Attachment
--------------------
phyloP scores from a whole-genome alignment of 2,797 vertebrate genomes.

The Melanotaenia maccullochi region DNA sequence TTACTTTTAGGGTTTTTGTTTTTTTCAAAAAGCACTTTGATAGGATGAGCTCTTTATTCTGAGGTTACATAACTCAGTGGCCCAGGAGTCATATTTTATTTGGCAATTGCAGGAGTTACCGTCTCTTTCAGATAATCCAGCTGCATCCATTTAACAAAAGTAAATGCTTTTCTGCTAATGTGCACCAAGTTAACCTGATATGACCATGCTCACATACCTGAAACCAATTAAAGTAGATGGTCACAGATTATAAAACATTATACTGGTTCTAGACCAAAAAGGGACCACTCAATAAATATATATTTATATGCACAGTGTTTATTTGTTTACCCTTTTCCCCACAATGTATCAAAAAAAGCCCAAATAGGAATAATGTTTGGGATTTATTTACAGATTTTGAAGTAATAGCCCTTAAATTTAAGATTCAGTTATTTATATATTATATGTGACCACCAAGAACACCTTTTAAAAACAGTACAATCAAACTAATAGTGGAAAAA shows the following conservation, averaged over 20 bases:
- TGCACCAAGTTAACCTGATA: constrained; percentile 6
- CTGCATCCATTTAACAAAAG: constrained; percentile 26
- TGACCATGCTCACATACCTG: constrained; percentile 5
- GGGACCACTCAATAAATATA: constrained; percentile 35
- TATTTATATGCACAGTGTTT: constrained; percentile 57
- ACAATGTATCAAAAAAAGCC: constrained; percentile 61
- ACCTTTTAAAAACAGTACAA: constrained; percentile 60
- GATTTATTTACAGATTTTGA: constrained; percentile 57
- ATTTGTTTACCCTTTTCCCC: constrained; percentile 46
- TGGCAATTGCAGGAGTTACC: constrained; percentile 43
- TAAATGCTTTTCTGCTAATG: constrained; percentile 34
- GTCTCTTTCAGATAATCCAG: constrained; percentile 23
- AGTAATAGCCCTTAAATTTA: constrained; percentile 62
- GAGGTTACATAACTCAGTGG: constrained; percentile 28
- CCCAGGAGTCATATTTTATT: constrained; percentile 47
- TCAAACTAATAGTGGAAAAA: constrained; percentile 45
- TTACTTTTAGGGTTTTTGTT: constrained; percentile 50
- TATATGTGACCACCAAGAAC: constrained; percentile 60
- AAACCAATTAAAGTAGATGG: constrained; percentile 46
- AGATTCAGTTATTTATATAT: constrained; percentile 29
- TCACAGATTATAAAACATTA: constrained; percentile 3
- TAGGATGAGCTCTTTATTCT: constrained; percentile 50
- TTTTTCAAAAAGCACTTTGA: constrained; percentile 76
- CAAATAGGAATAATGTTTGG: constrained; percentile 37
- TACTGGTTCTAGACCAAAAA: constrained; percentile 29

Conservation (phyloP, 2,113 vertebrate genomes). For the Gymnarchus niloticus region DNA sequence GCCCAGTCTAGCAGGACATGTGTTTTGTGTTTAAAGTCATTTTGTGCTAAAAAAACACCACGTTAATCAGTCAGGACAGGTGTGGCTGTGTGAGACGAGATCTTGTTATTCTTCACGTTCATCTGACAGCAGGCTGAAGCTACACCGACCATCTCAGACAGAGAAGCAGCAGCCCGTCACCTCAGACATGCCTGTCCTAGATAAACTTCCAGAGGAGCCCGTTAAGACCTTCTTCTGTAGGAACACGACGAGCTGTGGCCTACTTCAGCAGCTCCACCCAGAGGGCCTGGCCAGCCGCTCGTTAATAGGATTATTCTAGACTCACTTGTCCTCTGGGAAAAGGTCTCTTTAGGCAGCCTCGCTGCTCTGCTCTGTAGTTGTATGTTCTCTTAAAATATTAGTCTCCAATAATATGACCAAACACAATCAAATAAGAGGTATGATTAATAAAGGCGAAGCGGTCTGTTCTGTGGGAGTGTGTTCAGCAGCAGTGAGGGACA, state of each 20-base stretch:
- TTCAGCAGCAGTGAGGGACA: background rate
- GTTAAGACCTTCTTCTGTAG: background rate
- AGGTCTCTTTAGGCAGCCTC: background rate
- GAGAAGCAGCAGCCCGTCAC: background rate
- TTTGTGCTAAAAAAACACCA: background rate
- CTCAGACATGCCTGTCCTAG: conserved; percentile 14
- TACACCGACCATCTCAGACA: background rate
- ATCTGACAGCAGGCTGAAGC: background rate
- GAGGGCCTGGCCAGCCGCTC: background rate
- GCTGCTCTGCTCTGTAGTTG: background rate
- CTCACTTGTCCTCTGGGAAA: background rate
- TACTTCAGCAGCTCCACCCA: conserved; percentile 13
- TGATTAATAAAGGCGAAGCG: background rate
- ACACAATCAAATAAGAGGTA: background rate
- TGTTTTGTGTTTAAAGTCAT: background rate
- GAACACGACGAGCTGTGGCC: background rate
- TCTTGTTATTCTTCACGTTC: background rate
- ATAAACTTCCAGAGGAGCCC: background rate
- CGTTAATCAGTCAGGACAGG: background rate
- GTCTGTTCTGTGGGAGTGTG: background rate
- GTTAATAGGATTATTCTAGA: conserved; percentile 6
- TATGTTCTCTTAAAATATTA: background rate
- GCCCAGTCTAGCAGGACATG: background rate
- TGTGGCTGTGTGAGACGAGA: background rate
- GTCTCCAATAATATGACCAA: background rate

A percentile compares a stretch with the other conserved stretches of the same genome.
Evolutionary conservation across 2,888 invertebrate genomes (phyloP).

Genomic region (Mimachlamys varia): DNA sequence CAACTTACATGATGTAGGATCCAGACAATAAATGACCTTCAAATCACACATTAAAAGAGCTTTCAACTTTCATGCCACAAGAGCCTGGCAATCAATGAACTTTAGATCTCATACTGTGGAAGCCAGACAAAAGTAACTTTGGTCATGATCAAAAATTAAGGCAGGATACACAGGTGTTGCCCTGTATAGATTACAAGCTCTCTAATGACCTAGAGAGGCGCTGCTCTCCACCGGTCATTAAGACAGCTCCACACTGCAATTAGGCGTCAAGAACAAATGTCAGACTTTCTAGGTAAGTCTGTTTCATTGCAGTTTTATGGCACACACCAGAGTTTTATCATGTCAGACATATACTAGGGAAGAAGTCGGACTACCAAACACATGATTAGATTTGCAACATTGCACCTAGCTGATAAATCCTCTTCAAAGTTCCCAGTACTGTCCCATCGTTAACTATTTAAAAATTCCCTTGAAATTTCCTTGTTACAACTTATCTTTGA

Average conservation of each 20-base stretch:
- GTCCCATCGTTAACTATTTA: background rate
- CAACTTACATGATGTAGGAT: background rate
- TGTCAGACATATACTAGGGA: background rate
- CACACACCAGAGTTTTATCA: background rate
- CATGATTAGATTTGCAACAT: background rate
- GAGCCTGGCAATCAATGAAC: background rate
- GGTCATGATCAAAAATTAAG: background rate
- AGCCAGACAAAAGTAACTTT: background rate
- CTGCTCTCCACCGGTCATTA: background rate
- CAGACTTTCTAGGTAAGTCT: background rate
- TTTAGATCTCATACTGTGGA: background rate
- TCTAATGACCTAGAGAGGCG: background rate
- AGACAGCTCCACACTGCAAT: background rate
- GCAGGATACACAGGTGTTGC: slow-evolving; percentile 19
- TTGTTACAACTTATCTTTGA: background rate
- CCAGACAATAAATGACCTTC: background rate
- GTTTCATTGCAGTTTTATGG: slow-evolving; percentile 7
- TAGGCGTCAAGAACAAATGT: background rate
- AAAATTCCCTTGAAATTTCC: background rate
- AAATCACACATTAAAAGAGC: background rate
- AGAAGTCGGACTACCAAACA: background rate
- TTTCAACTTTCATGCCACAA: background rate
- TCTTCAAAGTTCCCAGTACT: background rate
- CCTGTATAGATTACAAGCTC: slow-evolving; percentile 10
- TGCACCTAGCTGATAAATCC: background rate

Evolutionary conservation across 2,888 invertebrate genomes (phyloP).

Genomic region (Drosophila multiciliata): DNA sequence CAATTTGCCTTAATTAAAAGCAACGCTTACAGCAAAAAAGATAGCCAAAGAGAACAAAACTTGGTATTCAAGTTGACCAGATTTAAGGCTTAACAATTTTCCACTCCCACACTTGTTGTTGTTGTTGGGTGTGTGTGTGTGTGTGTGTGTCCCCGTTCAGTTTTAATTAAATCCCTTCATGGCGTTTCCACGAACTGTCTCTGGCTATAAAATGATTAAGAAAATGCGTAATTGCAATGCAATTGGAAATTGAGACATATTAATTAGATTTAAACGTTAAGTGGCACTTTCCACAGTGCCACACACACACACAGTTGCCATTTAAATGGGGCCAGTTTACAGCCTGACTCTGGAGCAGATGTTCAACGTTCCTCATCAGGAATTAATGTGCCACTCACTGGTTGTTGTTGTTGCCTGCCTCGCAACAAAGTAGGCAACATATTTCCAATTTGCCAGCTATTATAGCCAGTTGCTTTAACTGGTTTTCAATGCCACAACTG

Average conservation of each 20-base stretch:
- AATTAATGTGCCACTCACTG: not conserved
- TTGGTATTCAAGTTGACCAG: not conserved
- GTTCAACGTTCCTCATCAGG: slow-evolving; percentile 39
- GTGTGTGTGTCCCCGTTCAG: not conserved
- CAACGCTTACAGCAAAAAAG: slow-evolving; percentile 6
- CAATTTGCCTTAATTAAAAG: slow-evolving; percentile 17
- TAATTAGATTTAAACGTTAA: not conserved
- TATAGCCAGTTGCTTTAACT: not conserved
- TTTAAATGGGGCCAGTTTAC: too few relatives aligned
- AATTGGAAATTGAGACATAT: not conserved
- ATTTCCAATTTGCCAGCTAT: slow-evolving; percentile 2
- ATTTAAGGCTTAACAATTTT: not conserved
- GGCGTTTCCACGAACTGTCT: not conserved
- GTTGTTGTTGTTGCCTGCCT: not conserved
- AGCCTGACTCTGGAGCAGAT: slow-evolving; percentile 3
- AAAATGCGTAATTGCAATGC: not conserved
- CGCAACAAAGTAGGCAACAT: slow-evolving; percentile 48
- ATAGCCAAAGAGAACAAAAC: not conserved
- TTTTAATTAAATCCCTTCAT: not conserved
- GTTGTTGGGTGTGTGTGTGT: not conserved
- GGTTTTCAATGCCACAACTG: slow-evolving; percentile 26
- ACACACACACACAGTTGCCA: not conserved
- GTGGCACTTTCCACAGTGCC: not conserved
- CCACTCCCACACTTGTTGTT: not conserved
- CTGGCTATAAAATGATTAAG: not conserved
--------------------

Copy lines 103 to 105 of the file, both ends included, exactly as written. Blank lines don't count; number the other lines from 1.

- ATAGCCAAAGAGAACAAAAC: not conserved
- TTTTAATTAAATCCCTTCAT: not conserved
- GTTGTTGGGTGTGTGTGTGT: not conserved